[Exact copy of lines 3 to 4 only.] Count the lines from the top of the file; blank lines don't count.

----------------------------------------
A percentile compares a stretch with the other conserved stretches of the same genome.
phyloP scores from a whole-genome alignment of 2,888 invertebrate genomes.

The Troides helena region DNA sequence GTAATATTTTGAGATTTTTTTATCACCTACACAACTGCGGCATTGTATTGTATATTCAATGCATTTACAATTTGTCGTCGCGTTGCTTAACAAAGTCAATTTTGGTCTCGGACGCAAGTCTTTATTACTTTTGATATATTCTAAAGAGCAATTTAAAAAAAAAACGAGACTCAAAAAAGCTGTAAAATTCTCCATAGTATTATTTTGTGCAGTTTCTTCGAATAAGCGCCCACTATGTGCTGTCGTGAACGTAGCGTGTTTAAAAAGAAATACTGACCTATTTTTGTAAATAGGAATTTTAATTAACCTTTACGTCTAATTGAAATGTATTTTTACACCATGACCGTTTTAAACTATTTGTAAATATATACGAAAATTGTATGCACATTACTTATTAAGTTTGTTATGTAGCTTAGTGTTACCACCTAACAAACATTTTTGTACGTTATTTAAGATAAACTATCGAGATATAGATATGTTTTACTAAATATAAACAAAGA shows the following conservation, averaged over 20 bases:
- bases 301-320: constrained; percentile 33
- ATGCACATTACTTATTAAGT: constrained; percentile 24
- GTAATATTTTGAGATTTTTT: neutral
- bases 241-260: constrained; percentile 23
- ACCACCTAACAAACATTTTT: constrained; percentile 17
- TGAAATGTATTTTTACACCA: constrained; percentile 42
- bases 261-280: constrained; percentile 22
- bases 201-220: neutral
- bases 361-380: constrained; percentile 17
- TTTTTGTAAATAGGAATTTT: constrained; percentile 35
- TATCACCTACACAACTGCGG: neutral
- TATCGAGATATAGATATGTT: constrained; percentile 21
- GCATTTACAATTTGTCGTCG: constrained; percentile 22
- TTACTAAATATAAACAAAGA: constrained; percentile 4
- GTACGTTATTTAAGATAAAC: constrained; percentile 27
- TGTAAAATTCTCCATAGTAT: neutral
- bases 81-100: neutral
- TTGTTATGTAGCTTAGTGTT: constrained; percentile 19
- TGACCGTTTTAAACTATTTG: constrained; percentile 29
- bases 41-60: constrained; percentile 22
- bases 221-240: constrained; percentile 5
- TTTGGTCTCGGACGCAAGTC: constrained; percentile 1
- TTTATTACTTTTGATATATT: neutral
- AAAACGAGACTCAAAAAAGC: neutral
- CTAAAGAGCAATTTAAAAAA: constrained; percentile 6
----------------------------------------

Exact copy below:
The Troides helena region DNA sequence GTAATATTTTGAGATTTTTTTATCACCTACACAACTGCGGCATTGTATTGTATATTCAATGCATTTACAATTTGTCGTCGCGTTGCTTAACAAAGTCAATTTTGGTCTCGGACGCAAGTCTTTATTACTTTTGATATATTCTAAAGAGCAATTTAAAAAAAAAACGAGACTCAAAAAAGCTGTAAAATTCTCCATAGTATTATTTTGTGCAGTTTCTTCGAATAAGCGCCCACTATGTGCTGTCGTGAACGTAGCGTGTTTAAAAAGAAATACTGACCTATTTTTGTAAATAGGAATTTTAATTAACCTTTACGTCTAATTGAAATGTATTTTTACACCATGACCGTTTTAAACTATTTGTAAATATATACGAAAATTGTATGCACATTACTTATTAAGTTTGTTATGTAGCTTAGTGTTACCACCTAACAAACATTTTTGTACGTTATTTAAGATAAACTATCGAGATATAGATATGTTTTACTAAATATAAACAAAGA shows the following conservation, averaged over 20 bases:
- bases 301-320: constrained; percentile 33